Wearing face masks in the workplace
The very necessary precautions needed to help prevent the spread of Covid-19 have been with us since March 2020. Should legislation be relaxed as anticipated post-19 July, it looks likely that the onus will be very much on the employer to have ongoing and visible control over the management of COVID-19 risks in the workplace, including the wearing of face coverings.
Employment lawyer Lucy Flynn looks at the surrounding issues.
It has been widely leaked that government ministers are poised to tell companies that employees can drop face masks, social distancing and other workplace measures put in place to minimise the spread of coronavirus.
Earlier this year, the catchily-titled Health Protection (Coronavirus, Wearing of Face Coverings in a Relevant Place) (England) Regulations 2020, which have been amended, added to and supplemented several times by various new statutory instruments and government guidance documents (“the Regulations”) stated that no person may, without reasonable excuse, enter or remain within a relevant place without wearing a face covering, unless that person falls within one of the exemptions, which includes children under 11, non-excepted employees acting in the course of their employment and elite sportspersons undertaking training or taking part in a competition.
Given that the majority of businesses employ neither children nor professional sportspersons, there had been a need to understand whether their employees will fall within the category of those exempt from wearing face coverings when returning to the workplace. However, it now seems that ministers are prepared to give companies greater discretion over Covid-secure arrangements, which is likely to be welcomed by those businesses preparing for a re-opening on 19 July 2021.
Having said that, it’s worth considering the February 2021 employment tribunal case of Kubilius v Kent Foods Ltd which concerned the dismissal of a lorry-driver employee, who refused to follow the instructions of a customer to wear a face covering on its site whilst in the cab of his vehicle. Mr Kubilius said he would wear a face covering on site when not in his vehicle, but when he was inside his cab, this was his space and there was no legal requirement for him to cover his face. The customer reported this refusal to Kent Foods Ltd, and banned Mr Kubilius from its site. Kent Foods Ltd dismissed Mr Kubilius summarily and without notice; not for the refusal to wear a face covering per se, but rather his refusal to follow the on-site rules of the customer. The employment tribunal decided that the dismissal was within the range of reasonable responses available to Kent Foods Ltd in the circumstances and that it was fair.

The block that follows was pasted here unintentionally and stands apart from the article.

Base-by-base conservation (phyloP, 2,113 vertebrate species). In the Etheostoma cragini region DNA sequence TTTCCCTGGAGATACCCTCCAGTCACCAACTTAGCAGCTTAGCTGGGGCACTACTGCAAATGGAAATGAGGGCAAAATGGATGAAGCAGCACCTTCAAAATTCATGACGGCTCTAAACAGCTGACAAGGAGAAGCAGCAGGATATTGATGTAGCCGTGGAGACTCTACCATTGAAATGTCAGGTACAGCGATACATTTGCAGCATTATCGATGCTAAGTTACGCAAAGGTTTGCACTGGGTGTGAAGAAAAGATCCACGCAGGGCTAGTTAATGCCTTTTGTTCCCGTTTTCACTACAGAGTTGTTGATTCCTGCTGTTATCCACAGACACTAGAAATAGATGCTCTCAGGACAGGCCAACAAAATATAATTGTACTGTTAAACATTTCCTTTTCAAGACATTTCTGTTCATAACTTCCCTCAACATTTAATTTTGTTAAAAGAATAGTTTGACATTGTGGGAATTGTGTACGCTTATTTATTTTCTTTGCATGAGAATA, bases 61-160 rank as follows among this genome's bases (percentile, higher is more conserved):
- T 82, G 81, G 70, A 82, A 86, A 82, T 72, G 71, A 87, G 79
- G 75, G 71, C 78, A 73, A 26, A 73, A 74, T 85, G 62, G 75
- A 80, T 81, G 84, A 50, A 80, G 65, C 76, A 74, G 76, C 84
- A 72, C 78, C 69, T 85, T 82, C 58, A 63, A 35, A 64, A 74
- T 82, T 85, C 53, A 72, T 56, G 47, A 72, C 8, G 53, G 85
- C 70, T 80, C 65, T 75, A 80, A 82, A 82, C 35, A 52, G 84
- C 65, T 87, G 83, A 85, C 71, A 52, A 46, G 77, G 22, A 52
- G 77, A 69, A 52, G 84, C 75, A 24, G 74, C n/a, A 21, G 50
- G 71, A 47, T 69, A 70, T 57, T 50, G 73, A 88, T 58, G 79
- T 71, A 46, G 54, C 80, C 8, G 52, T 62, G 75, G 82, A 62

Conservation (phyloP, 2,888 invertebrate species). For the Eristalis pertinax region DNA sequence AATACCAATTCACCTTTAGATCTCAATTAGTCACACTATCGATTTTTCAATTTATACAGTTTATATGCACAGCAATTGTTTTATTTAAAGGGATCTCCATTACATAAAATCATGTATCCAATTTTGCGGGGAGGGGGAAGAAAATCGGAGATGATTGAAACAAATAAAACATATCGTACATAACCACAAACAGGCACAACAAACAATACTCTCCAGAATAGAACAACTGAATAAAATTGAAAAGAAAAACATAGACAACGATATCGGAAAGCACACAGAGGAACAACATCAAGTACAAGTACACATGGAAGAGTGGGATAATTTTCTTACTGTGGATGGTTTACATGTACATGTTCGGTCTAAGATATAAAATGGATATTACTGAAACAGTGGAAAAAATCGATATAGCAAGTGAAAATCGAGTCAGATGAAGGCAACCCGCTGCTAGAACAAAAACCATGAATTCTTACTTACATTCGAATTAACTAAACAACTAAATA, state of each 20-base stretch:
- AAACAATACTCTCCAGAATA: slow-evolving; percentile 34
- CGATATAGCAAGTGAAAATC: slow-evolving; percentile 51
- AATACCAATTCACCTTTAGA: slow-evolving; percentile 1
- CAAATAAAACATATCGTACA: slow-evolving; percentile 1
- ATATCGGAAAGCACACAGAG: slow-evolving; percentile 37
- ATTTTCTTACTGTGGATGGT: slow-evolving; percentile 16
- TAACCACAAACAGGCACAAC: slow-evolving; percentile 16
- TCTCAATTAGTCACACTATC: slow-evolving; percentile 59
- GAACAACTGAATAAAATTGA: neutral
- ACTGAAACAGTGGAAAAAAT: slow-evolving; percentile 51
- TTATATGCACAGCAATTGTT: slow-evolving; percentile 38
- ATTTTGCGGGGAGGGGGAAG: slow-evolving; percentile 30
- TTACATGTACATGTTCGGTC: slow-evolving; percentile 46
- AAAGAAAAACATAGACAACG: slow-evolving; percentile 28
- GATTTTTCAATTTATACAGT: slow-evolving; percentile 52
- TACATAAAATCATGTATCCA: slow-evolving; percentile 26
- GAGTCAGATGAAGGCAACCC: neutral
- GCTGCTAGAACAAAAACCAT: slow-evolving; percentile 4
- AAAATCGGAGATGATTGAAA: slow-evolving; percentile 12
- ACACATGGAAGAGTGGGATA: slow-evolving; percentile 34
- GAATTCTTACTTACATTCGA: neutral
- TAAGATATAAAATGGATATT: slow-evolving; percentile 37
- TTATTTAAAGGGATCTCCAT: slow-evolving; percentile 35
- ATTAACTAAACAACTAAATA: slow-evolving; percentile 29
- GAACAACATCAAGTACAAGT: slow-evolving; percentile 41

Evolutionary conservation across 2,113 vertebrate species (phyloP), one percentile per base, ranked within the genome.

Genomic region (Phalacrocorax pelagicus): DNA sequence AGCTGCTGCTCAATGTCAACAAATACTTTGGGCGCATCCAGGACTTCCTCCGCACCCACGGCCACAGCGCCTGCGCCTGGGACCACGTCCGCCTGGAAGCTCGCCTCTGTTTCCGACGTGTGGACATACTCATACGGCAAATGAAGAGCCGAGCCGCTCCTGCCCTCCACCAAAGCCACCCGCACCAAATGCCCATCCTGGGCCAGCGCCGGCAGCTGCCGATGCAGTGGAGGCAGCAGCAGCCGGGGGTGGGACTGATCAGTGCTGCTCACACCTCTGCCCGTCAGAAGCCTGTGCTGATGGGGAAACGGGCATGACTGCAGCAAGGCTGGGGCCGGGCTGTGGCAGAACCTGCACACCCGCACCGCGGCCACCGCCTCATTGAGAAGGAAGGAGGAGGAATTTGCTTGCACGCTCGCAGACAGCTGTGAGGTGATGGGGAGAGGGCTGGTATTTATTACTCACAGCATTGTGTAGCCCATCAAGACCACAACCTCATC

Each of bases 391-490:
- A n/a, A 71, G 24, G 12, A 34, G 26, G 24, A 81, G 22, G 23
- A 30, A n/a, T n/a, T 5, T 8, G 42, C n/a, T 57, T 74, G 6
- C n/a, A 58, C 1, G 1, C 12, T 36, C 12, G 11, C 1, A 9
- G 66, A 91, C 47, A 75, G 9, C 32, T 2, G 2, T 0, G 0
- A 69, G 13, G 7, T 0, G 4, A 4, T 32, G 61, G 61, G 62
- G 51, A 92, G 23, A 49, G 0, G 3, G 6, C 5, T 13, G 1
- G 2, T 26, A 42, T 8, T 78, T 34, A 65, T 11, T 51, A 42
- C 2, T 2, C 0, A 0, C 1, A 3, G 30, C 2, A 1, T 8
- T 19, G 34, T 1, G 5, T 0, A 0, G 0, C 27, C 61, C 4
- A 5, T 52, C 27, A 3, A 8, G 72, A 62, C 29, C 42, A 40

The Regulations tell us that employees acting in the course of their employment are exempt from wearing a face covering when working inside a relevant place, but the employment tribunal has ratified a recent decision of an employer who dismissed an employee for refusing to wear a face covering when there was no legal requirement for him to do so.
So, what is going to happen after 19 July?
Currently, employees and others providing services indoors at a relevant place are exempt from wearing a face covering unless they are:
– acting in the course of their employment or providing services; AND
– they are working in any part of a relevant place which is open to the public; AND
– they come or are likely to come within close contact of any member of the public.
Where an employee or service provider is provided with respiratory protective equipment (RPE) by their employer to meet any of the relevant statutory provisions as defined by section 53 of the Health and Safety at Work Act 1974 in respect of any tasks they are performing, that person will, in wearing that RPE, be treated as complying with the requirement to wear a face covering.
Additionally, where a business has taken steps to create a physical barrier between the worker and members of the public, there is no need for staff behind the barrier to wear a face covering.
Onus on the employer
However, should legislation be relaxed as anticipated post-19 July, it looks very likely that the onus will be very much on the employer to have ongoing and visible control over the management of COVID-19 risks in the workplace, including the wearing of face coverings.
Employers will still likely have to perform a risk assessment for their business which addresses the risks of COVID-19 to their staff and the public, to inform decisions and take control of the measures they will take including
– limiting close-proximity working
– social distancing
– high standards of hand hygiene
– increased surface cleaning
– fixed teams or partnering
– screens or barriers to separate people from each other
– provision of face coverings to be worn and clear guidance regarding when to wear it
Employers will also likely be expected to conduct regular and transparent workplace health and safety assessments regarding the use of face coverings on a case-by-case basis and depending on the workplace environment and whether exemptions or reasonable excuses apply.